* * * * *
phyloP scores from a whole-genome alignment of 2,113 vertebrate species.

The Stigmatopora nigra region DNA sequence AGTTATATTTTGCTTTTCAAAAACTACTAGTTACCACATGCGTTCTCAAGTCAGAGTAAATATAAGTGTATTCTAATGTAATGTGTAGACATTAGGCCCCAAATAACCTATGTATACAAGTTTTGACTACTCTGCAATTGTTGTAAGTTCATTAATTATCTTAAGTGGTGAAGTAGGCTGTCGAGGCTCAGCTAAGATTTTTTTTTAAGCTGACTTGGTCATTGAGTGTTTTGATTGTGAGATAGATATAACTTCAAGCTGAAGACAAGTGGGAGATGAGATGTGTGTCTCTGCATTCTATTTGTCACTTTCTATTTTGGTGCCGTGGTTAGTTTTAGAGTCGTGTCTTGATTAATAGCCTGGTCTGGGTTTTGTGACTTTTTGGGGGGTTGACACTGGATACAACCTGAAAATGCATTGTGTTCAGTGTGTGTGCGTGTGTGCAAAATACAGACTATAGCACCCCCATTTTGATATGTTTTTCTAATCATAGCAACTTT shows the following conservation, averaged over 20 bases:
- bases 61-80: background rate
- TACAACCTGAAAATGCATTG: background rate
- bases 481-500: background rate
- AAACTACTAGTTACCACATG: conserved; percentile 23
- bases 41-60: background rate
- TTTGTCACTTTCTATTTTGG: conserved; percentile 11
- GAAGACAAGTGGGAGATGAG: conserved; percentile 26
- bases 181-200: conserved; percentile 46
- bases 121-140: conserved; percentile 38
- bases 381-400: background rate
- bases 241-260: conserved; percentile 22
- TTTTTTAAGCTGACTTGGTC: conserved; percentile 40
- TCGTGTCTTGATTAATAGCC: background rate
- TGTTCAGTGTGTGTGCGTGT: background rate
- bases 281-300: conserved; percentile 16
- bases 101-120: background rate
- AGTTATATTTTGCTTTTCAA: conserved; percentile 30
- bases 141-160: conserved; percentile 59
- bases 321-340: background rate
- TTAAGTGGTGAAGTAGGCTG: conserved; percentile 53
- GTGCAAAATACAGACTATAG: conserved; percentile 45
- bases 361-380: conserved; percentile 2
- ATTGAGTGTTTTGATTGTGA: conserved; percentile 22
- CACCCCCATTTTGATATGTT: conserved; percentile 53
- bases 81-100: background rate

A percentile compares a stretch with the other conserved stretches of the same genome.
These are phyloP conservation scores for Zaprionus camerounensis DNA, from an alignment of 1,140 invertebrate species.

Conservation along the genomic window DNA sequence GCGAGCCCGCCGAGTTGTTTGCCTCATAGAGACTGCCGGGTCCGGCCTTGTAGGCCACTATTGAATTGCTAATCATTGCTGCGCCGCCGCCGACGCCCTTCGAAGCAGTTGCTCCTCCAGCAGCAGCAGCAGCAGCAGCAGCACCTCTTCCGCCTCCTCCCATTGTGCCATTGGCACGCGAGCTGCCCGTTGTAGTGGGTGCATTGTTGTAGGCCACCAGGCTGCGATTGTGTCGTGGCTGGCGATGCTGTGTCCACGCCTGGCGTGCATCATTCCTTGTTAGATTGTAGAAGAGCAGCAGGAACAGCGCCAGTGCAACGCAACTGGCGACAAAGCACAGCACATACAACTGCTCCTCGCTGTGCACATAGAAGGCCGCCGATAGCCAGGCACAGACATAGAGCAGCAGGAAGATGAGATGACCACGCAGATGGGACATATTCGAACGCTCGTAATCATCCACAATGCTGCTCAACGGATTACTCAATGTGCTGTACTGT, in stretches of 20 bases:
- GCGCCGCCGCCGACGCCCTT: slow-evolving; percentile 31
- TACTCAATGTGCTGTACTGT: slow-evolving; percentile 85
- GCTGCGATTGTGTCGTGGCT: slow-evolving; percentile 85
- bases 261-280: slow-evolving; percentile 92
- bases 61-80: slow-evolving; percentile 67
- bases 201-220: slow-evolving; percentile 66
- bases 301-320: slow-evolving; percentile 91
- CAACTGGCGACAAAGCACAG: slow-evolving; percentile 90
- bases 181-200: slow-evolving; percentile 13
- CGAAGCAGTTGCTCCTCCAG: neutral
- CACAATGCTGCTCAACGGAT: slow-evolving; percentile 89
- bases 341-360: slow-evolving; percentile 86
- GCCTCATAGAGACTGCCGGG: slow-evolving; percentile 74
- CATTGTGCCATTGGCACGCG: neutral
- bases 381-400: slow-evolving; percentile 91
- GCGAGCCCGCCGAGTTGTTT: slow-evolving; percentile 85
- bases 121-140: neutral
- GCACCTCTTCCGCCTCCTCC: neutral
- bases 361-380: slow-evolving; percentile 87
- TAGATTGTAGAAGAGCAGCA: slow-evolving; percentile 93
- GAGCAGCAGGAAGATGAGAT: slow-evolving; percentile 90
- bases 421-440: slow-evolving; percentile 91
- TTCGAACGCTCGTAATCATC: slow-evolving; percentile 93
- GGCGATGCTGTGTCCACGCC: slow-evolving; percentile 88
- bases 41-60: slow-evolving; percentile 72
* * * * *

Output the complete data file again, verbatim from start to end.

phyloP scores from a whole-genome alignment of 2,113 vertebrate species.

The Stigmatopora nigra region DNA sequence AGTTATATTTTGCTTTTCAAAAACTACTAGTTACCACATGCGTTCTCAAGTCAGAGTAAATATAAGTGTATTCTAATGTAATGTGTAGACATTAGGCCCCAAATAACCTATGTATACAAGTTTTGACTACTCTGCAATTGTTGTAAGTTCATTAATTATCTTAAGTGGTGAAGTAGGCTGTCGAGGCTCAGCTAAGATTTTTTTTTAAGCTGACTTGGTCATTGAGTGTTTTGATTGTGAGATAGATATAACTTCAAGCTGAAGACAAGTGGGAGATGAGATGTGTGTCTCTGCATTCTATTTGTCACTTTCTATTTTGGTGCCGTGGTTAGTTTTAGAGTCGTGTCTTGATTAATAGCCTGGTCTGGGTTTTGTGACTTTTTGGGGGGTTGACACTGGATACAACCTGAAAATGCATTGTGTTCAGTGTGTGTGCGTGTGTGCAAAATACAGACTATAGCACCCCCATTTTGATATGTTTTTCTAATCATAGCAACTTT shows the following conservation, averaged over 20 bases:
- bases 61-80: background rate
- TACAACCTGAAAATGCATTG: background rate
- bases 481-500: background rate
- AAACTACTAGTTACCACATG: conserved; percentile 23
- bases 41-60: background rate
- TTTGTCACTTTCTATTTTGG: conserved; percentile 11
- GAAGACAAGTGGGAGATGAG: conserved; percentile 26
- bases 181-200: conserved; percentile 46
- bases 121-140: conserved; percentile 38
- bases 381-400: background rate
- bases 241-260: conserved; percentile 22
- TTTTTTAAGCTGACTTGGTC: conserved; percentile 40
- TCGTGTCTTGATTAATAGCC: background rate
- TGTTCAGTGTGTGTGCGTGT: background rate
- bases 281-300: conserved; percentile 16
- bases 101-120: background rate
- AGTTATATTTTGCTTTTCAA: conserved; percentile 30
- bases 141-160: conserved; percentile 59
- bases 321-340: background rate
- TTAAGTGGTGAAGTAGGCTG: conserved; percentile 53
- GTGCAAAATACAGACTATAG: conserved; percentile 45
- bases 361-380: conserved; percentile 2
- ATTGAGTGTTTTGATTGTGA: conserved; percentile 22
- CACCCCCATTTTGATATGTT: conserved; percentile 53
- bases 81-100: background rate

A percentile compares a stretch with the other conserved stretches of the same genome.
These are phyloP conservation scores for Zaprionus camerounensis DNA, from an alignment of 1,140 invertebrate species.

Conservation along the genomic window DNA sequence GCGAGCCCGCCGAGTTGTTTGCCTCATAGAGACTGCCGGGTCCGGCCTTGTAGGCCACTATTGAATTGCTAATCATTGCTGCGCCGCCGCCGACGCCCTTCGAAGCAGTTGCTCCTCCAGCAGCAGCAGCAGCAGCAGCAGCACCTCTTCCGCCTCCTCCCATTGTGCCATTGGCACGCGAGCTGCCCGTTGTAGTGGGTGCATTGTTGTAGGCCACCAGGCTGCGATTGTGTCGTGGCTGGCGATGCTGTGTCCACGCCTGGCGTGCATCATTCCTTGTTAGATTGTAGAAGAGCAGCAGGAACAGCGCCAGTGCAACGCAACTGGCGACAAAGCACAGCACATACAACTGCTCCTCGCTGTGCACATAGAAGGCCGCCGATAGCCAGGCACAGACATAGAGCAGCAGGAAGATGAGATGACCACGCAGATGGGACATATTCGAACGCTCGTAATCATCCACAATGCTGCTCAACGGATTACTCAATGTGCTGTACTGT, in stretches of 20 bases:
- GCGCCGCCGCCGACGCCCTT: slow-evolving; percentile 31
- TACTCAATGTGCTGTACTGT: slow-evolving; percentile 85
- GCTGCGATTGTGTCGTGGCT: slow-evolving; percentile 85
- bases 261-280: slow-evolving; percentile 92
- bases 61-80: slow-evolving; percentile 67
- bases 201-220: slow-evolving; percentile 66
- bases 301-320: slow-evolving; percentile 91
- CAACTGGCGACAAAGCACAG: slow-evolving; percentile 90
- bases 181-200: slow-evolving; percentile 13
- CGAAGCAGTTGCTCCTCCAG: neutral
- CACAATGCTGCTCAACGGAT: slow-evolving; percentile 89
- bases 341-360: slow-evolving; percentile 86
- GCCTCATAGAGACTGCCGGG: slow-evolving; percentile 74
- CATTGTGCCATTGGCACGCG: neutral
- bases 381-400: slow-evolving; percentile 91
- GCGAGCCCGCCGAGTTGTTT: slow-evolving; percentile 85
- bases 121-140: neutral
- GCACCTCTTCCGCCTCCTCC: neutral
- bases 361-380: slow-evolving; percentile 87
- TAGATTGTAGAAGAGCAGCA: slow-evolving; percentile 93
- GAGCAGCAGGAAGATGAGAT: slow-evolving; percentile 90
- bases 421-440: slow-evolving; percentile 91
- TTCGAACGCTCGTAATCATC: slow-evolving; percentile 93
- GGCGATGCTGTGTCCACGCC: slow-evolving; percentile 88
- bases 41-60: slow-evolving; percentile 72